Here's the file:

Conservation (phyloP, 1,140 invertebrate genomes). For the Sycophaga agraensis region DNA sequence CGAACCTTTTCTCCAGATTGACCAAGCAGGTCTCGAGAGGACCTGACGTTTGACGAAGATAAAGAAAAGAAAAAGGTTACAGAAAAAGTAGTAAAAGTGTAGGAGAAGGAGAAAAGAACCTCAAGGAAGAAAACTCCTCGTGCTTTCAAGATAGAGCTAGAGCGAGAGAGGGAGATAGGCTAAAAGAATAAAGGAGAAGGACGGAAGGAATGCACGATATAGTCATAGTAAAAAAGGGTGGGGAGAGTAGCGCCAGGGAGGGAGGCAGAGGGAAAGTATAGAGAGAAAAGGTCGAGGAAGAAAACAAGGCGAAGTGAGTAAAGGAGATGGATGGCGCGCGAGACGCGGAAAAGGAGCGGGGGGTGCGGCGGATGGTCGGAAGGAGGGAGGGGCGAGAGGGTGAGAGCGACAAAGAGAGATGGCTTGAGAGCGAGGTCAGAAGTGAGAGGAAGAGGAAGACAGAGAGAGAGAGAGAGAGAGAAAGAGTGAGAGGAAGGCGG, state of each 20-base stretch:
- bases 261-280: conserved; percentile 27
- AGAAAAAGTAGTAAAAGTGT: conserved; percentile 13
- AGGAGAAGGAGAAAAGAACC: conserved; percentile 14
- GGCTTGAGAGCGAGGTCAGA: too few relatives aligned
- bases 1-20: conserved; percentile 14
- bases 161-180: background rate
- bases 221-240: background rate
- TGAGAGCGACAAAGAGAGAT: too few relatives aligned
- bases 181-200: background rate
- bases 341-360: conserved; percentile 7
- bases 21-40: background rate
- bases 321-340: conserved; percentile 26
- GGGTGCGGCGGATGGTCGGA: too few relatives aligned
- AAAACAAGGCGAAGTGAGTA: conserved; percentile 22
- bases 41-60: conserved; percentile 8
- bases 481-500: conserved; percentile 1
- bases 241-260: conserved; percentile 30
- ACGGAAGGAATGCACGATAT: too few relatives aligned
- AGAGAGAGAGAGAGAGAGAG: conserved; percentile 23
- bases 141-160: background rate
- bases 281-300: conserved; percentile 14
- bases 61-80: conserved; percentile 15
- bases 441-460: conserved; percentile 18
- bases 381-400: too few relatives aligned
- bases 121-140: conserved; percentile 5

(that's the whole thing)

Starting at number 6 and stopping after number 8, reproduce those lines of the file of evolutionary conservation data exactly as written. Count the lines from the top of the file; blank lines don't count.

- bases 1-20: conserved; percentile 14
- bases 161-180: background rate
- bases 221-240: background rate